The patents, which all derive from the same family and share substantially the same specification, concern “the management of risk relating to specified, yet unknown, future events.” ’479 patent col. 1, ll. 8–10. In particular, the patents relate to a computerized trading platform used for conducting financial transactions in which a third party settles obligations between a first and a second party so as to eliminate “counterparty” or “settlement” risk. CLS Bank, 768 F. Supp. 2d at 224. Settlement risk refers to the risk to each party in an exchange that only one of the two parties will actually pay its obligation, leaving the paying party without its principal or the benefit of the counter-party’s performance. Alice’s patents address that risk by relying on a trusted third party to ensure the exchange of either both parties’ obligations or neither obligation. Id. For example, when two parties agree to perform a trade, in certain contexts there may be a delay between the time that the parties enter a contractual agreement obligating themselves to the trade and the time of settlement when the agreed trade is actually executed. Ordinarily, the parties would consummate the trade by paying or exchanging their mutual obligations after the intervening period, but in some cases one party might become unable to pay during that time and fail to notify the other before settlement. Id. As disclosed in Alice’s patents, a trusted third party can be used to verify each party’s ability to perform before actually exchanging either of the parties’ agreed-upon obligations. Id.; see also ’479 patent col. 5 ll. 61–63 (“The invention also encompasses apparatus and method dealing with the handling of contracts at maturity, and specifically the transfer of entitlement.”).
But, you may say, that's stupid. People have been doing that forever and a day. True, and that's what the court ruled. But the USPTO issued those patents. They went to court with a presumption of validity, because the USPTO did that. And several judges didn't agree it was stupid, and warned darkly that this ruling is the end of the US patent system as we know it.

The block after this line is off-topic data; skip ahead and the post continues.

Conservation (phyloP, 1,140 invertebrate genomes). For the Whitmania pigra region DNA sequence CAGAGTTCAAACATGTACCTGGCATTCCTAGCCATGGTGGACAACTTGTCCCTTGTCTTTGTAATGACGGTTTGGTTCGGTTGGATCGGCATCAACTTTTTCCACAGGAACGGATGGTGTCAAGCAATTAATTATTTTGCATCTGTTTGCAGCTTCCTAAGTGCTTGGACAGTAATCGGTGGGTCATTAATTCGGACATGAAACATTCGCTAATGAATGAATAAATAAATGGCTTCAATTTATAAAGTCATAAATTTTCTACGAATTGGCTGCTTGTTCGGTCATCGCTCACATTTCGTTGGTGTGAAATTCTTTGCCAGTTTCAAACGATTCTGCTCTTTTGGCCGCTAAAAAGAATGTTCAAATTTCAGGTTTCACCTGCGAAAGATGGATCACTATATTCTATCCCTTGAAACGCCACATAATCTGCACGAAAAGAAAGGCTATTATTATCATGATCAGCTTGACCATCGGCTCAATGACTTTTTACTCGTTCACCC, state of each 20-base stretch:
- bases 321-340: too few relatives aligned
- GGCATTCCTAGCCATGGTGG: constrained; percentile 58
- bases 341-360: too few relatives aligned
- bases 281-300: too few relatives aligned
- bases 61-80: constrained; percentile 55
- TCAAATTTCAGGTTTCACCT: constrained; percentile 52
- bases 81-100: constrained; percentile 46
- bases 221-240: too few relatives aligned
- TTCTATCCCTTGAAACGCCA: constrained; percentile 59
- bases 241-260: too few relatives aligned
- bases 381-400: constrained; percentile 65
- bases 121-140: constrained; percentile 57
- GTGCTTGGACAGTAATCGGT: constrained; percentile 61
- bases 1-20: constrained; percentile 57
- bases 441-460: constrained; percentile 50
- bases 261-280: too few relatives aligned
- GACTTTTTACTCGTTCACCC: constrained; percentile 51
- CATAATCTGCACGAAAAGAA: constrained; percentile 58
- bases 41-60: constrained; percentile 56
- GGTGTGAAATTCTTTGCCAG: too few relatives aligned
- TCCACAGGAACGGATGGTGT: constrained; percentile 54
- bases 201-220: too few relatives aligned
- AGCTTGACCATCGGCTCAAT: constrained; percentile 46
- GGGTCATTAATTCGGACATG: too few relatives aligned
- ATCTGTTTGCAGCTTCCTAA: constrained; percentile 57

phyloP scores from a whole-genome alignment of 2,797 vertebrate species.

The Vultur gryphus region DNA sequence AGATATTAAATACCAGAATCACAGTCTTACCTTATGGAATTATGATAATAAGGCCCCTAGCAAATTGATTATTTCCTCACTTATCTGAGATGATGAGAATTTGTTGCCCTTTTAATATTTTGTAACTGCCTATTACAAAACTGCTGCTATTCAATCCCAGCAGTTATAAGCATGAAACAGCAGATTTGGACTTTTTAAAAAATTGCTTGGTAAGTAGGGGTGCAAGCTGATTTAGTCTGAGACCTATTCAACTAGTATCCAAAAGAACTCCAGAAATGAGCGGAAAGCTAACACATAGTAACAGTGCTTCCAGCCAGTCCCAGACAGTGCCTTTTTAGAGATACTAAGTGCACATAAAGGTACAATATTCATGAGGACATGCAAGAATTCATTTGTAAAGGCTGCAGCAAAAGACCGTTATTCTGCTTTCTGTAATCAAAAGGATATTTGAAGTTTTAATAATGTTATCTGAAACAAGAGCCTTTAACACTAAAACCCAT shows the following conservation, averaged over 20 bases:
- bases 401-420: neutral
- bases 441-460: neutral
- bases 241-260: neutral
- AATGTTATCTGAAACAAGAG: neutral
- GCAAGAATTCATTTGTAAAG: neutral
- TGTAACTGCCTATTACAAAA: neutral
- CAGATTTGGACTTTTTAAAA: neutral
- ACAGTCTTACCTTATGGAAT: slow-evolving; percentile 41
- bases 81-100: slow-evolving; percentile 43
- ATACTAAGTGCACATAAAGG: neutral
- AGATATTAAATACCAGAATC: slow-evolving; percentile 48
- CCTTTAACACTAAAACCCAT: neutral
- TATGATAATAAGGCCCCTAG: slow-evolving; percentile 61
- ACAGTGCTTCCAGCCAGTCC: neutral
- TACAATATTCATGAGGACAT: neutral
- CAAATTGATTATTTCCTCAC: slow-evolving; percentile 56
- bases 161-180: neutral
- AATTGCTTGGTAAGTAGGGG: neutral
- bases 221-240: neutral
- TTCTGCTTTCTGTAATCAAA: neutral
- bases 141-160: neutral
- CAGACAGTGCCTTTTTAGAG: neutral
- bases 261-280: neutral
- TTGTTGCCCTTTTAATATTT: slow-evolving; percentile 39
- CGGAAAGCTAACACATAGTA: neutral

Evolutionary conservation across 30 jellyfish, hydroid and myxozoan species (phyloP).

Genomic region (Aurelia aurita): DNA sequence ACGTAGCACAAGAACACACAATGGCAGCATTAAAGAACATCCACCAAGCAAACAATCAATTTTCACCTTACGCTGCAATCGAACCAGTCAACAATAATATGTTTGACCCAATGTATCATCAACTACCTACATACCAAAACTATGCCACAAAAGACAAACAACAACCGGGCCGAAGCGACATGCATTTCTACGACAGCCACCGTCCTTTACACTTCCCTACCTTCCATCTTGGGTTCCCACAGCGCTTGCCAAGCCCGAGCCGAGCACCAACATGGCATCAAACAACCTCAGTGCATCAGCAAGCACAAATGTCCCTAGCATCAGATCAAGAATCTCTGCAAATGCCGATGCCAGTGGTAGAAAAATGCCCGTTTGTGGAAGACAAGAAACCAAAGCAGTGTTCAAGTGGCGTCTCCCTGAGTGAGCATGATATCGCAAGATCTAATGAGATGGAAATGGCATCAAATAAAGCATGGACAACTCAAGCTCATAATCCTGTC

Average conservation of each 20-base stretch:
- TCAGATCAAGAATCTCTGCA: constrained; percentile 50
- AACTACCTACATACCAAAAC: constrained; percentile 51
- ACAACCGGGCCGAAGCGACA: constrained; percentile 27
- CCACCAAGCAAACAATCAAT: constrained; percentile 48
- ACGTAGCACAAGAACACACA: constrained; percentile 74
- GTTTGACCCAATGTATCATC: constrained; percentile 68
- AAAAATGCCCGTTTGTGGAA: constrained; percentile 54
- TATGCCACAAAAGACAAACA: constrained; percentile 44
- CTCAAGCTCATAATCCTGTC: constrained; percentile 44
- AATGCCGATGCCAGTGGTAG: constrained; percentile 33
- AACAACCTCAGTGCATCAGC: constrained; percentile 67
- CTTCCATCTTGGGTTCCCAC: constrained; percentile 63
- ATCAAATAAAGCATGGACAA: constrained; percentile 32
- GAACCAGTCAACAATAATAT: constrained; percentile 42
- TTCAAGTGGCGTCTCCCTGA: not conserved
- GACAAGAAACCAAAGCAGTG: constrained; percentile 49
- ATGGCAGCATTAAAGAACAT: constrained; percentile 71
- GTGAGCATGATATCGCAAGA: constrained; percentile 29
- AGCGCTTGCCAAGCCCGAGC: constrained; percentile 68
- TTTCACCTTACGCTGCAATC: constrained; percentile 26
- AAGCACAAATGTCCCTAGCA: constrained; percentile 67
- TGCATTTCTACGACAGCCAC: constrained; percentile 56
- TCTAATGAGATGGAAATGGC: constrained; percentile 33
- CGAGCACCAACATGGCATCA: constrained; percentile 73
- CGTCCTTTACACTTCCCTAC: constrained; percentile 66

I hope they are right, and here's why. Here's a pure method patent, a Method of Swinging on a Swing:

A method of swing on a swing is disclosed, in which a user positioned on a standard swing suspended by two chains from a substantially horizontal tree branch induces side to side motion by pulling alternately on one chain and then the other.
But, you may say, the USPTO wouldn't *really* approve *that*, would they? They did. After all, while the application said people have been swinging on swings forever and a day, this was a new method:
These methods of swinging on a swing, although of considerable interest to some people, can lose their appeal with age and experience. A new method of swinging on a swing would therefore represent an advance of great significance and value.
I believe the person who filed this did it as a test of the USPTO's brain matter, and the USPTO failed the test. I've explained all this to say that Apple is claiming ownership of finger gestures, which people have been doing forever and a day. And they want to shut Samsung's S4 business down, based on those stupid patents which they claim as great inventions because you do them on a smartphone.

One patent is about choosing an item from a drop down list, believe it or not:

Graphical user interface using historical lists with field classes
US 5666502 A
Abstract